This trademark is for a bottle of patented medicine, sold under the name of Shoshone bitters. It depicts a native American dressed in the artist's concept of native American clothing. The figure is a female and holds in her hand a twig with leaves, possibly representing the bitters. The label reads Shoshone Bitters, the best remedy in the world for loss of appetite, general debility, weakness, etc. Price one dollar per bottle, manufactured by Mckenzie and Whitver, Oakland, California. The label has brown lettering on a cream-colored background.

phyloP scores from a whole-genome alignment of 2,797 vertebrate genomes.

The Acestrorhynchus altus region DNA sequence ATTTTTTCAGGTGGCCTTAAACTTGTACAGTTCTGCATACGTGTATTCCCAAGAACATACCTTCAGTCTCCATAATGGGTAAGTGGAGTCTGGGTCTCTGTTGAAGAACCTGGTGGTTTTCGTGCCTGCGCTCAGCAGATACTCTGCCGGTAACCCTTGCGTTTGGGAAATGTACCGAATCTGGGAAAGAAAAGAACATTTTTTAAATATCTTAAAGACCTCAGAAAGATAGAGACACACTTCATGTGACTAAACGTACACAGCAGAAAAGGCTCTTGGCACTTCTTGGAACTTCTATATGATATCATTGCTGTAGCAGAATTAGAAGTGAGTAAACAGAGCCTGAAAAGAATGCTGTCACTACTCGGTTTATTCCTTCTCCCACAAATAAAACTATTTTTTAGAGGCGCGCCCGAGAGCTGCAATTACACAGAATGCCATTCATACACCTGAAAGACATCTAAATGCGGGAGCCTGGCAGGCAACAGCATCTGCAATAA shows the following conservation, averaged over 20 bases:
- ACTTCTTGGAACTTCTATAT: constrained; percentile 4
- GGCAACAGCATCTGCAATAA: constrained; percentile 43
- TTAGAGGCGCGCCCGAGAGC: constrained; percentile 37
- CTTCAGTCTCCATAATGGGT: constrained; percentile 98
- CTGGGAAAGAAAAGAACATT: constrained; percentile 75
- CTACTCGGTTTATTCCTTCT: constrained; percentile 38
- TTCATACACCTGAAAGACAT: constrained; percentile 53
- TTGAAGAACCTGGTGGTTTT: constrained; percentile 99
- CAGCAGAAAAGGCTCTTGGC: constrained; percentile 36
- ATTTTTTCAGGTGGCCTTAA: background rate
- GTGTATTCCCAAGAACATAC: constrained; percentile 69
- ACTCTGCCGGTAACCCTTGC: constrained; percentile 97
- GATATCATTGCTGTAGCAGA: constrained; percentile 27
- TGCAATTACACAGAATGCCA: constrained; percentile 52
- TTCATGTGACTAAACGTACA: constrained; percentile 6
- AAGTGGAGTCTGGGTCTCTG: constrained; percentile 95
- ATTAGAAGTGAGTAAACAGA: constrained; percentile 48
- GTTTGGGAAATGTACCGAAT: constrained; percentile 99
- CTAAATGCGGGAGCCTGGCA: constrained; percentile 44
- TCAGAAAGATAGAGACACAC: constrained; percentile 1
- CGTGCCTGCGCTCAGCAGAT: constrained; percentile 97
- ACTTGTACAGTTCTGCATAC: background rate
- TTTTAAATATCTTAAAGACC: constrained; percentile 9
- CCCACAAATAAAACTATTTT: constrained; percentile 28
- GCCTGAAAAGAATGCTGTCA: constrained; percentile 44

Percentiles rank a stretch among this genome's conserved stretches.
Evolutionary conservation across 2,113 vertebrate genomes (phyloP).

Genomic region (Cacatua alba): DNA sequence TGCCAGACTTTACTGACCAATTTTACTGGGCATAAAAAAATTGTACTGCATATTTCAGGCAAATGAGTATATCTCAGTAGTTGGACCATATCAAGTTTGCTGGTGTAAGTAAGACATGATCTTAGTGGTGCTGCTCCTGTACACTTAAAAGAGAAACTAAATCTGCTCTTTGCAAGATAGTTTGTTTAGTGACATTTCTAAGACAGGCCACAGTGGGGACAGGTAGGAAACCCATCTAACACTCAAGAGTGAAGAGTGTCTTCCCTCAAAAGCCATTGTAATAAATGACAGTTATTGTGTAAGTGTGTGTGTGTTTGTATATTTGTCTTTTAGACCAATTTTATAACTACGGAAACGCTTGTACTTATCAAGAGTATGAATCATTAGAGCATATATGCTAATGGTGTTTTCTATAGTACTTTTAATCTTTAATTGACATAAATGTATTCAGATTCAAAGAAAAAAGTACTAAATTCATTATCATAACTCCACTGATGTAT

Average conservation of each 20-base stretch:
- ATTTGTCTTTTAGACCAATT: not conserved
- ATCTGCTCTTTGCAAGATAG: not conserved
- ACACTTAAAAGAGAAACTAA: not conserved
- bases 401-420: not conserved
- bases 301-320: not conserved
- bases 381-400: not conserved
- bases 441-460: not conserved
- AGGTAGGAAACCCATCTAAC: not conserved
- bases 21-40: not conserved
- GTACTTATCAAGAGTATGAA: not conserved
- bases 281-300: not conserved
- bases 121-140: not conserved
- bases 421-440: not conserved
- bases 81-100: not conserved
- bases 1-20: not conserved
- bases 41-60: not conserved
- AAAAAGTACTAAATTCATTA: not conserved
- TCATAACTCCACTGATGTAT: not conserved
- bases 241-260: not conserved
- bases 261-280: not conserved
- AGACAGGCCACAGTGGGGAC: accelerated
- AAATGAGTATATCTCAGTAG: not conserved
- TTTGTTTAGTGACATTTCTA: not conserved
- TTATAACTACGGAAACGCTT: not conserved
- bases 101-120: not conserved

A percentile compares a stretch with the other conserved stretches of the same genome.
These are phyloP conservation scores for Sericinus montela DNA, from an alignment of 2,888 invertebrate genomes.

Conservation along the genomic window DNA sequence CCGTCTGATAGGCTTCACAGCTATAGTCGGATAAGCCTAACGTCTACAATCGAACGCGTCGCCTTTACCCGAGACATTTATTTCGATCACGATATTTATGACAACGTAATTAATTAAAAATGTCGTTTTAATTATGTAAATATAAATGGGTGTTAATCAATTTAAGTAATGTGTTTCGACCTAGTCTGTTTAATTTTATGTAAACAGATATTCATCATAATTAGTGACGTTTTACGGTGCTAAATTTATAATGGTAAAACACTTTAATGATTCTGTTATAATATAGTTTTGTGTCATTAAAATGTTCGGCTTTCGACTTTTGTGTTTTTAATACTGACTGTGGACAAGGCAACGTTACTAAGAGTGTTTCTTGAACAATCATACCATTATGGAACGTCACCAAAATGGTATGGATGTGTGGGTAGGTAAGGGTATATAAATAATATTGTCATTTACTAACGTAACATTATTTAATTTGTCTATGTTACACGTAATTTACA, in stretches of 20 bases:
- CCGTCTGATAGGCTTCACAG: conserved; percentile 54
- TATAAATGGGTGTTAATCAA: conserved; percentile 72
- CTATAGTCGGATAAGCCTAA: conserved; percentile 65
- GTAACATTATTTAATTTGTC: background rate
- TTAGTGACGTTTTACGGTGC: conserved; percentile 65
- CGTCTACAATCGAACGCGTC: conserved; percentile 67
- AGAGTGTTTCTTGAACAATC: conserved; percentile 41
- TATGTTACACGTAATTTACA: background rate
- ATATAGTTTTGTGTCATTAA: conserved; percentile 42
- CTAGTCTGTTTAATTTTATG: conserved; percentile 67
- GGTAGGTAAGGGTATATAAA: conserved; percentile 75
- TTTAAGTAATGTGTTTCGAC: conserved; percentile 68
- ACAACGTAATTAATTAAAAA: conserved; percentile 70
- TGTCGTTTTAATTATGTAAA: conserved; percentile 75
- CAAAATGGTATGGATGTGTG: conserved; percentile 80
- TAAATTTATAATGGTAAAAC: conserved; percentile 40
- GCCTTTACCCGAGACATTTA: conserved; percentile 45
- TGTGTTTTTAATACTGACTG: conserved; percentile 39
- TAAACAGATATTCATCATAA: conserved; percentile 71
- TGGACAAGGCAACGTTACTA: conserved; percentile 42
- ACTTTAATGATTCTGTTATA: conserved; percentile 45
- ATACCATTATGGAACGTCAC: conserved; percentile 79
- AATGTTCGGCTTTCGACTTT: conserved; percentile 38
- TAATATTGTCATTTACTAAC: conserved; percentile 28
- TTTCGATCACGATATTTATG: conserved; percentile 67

Businesses used images of Native Americans on their trademarks to convey the message that their products were natural and pure. The romantic (if not wholly realistic) images of Native Americans found on trademarks such as these also indicated to consumers that products might have age-old and perhaps mystical powers, especially when used to prevent or cure illness. Images of Native Americans on patent medicine labels generally portray them in interpretations of traditional dress in an outdoor setting. Manufacturers of patent medicines took advantage of the public’s distrust of physicians while emphasizing Native Americans' connection with nature and knowledge of natural products and remedies. When manufacturers claimed that their patent medicines were made from “natural” ingredients, it gave consumers the impression that these remedies were also free from alcohol or harmful drugs.